Prevalence of Rhodococcus equi Isolates Resistant to Macrolides or Rifampin and Outcome of Infected Foals
ACVIM 2008
S. Giguère1; E. Lee1; N.D. Cohen2; M.K. Chaffin2; N. Halbert2; R.J. Martens2; R.P. Franklin3; C.C. Clark4
1University of Florida, Gainesville, FL, USA; 2Texas A&M University, College Station, TX, USA; 3Equine Medical Center of Ocala, Ocala, FL, USA; 4Peterson & Smith Equine Hospital, Ocala, FL, USA

The objectives of this study were to establish the prevalence of R. equi isolates resistant to macrolides or rifampin and to determine the outcome of foals infected with resistant isolates. Thirty-four isolates classified as resistant to erythromycin, clarithromycin, azithromycin, or rifampin, were obtained from 6 laboratories between 1997 and 2007. For each isolate, minimum inhibitory concentration of the 4 antimicrobial agents was determined using both the E test and broth macrodilution. Each isolate confirmed to be resistant to at least one antimicrobial agent was also evaluated for presence of the virulence plasmid using PCR amplification of the vapA gene.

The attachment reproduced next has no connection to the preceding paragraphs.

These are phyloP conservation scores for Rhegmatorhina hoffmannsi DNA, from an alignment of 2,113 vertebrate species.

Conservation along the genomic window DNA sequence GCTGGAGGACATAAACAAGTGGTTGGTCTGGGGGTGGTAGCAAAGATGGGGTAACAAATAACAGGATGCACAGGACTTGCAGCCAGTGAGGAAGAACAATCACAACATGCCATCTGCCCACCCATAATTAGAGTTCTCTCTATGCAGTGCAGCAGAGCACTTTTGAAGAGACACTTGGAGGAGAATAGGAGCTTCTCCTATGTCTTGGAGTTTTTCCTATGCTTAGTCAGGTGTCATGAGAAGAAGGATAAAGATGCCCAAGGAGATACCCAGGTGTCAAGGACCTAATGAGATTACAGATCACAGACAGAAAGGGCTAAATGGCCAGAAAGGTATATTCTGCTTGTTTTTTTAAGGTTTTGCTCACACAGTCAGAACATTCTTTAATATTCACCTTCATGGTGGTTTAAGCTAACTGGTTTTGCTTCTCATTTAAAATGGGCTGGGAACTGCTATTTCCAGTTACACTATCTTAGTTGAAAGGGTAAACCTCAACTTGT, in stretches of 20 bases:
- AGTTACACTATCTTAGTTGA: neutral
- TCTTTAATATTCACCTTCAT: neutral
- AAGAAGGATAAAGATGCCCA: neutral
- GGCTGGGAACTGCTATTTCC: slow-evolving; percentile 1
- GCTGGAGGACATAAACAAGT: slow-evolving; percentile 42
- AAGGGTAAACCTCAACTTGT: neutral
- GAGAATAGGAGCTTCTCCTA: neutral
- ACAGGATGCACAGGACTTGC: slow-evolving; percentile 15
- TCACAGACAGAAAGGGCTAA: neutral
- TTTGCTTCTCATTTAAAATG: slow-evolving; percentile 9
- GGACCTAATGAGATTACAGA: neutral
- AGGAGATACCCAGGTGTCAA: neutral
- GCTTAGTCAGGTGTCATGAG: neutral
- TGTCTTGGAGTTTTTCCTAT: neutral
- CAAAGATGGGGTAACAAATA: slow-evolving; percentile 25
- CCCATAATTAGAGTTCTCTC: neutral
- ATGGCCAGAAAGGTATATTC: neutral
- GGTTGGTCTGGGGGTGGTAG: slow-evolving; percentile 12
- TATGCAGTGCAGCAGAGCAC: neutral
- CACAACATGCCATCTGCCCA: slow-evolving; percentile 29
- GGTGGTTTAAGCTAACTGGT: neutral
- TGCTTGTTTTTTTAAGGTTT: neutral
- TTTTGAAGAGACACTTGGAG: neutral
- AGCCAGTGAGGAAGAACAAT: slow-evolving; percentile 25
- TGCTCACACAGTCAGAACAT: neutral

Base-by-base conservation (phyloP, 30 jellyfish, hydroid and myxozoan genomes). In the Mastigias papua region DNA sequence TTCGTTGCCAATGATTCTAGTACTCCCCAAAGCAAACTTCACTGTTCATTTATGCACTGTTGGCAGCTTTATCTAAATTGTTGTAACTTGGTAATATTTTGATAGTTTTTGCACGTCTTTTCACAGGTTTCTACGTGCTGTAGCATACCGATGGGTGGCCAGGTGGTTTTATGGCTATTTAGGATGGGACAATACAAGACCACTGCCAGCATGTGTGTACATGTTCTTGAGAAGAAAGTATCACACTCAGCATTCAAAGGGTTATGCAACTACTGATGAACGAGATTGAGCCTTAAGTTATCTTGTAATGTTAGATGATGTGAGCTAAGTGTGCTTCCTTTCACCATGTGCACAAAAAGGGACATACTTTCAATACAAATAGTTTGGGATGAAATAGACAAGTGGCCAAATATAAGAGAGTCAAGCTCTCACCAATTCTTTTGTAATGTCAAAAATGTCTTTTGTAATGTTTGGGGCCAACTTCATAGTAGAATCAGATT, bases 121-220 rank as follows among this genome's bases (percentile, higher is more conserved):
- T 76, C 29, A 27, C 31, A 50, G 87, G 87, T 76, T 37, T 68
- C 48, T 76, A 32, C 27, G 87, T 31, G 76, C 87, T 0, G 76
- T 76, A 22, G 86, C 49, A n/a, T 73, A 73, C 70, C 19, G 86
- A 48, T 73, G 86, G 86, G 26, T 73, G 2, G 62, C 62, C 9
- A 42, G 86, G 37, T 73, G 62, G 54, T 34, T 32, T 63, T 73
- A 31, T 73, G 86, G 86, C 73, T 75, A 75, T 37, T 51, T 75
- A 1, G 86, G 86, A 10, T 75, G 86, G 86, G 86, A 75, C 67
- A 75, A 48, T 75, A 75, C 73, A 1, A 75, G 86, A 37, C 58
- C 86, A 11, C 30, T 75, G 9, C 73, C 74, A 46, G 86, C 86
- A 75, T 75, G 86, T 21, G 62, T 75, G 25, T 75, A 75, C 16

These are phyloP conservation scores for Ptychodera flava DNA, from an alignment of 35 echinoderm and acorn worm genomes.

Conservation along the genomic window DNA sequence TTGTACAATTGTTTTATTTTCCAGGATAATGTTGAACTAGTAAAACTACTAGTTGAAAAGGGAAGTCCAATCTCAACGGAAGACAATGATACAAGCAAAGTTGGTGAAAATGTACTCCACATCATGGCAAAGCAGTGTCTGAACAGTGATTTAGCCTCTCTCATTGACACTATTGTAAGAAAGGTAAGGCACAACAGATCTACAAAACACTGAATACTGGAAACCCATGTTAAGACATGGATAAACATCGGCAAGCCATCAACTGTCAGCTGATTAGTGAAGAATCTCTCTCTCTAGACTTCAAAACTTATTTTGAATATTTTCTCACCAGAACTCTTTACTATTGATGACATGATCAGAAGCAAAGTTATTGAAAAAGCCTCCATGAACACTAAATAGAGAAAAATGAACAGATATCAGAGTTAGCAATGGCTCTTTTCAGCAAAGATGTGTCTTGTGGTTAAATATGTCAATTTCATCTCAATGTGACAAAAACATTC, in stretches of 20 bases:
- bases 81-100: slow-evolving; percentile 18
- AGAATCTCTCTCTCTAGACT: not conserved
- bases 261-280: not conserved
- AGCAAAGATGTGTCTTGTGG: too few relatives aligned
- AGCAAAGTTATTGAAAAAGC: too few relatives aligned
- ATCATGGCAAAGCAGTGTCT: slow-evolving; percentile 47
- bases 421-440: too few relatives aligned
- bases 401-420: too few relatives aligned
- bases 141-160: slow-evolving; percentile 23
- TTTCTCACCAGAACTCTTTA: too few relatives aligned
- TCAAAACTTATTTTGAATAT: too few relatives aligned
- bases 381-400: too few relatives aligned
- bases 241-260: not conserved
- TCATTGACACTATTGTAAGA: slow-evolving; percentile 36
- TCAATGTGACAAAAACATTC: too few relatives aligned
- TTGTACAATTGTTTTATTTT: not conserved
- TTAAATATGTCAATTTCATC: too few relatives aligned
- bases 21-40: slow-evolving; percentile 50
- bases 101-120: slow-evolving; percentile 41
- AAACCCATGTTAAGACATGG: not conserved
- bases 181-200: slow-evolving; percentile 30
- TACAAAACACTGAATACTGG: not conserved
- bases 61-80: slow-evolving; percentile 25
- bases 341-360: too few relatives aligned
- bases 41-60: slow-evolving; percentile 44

Only 19 of the 34 isolates (55.9%) submitted as resistant were R. equi isolates resistant to at least one drug. Two isolates were resistant to rifampin only whereas 17 isolates were resistant to all 3 macrolides and rifampin. Two of the 19 resistant isolates were avirulent. The prevalence of resistant isolates at the University of Florida was not significantly different from that of Texas A&M University. The overall prevalence of R. equi isolates resistant to macrolides or rifampin was 3.7%. The survival rate of foals infected with resistant isolates (25%) was significantly lower (P < 0.004) than that of foals from which susceptible isolates were cultured (69.6%).

In conclusion, approximately half the R. equi isolates identified as resistant to a macrolide or rifampin by diagnostic laboratories are either not R. equi, not resistant, or avirulent. Foals infected with resistant isolates are less likely to survive than foals infected with susceptible isolates.

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Steeve Giguere


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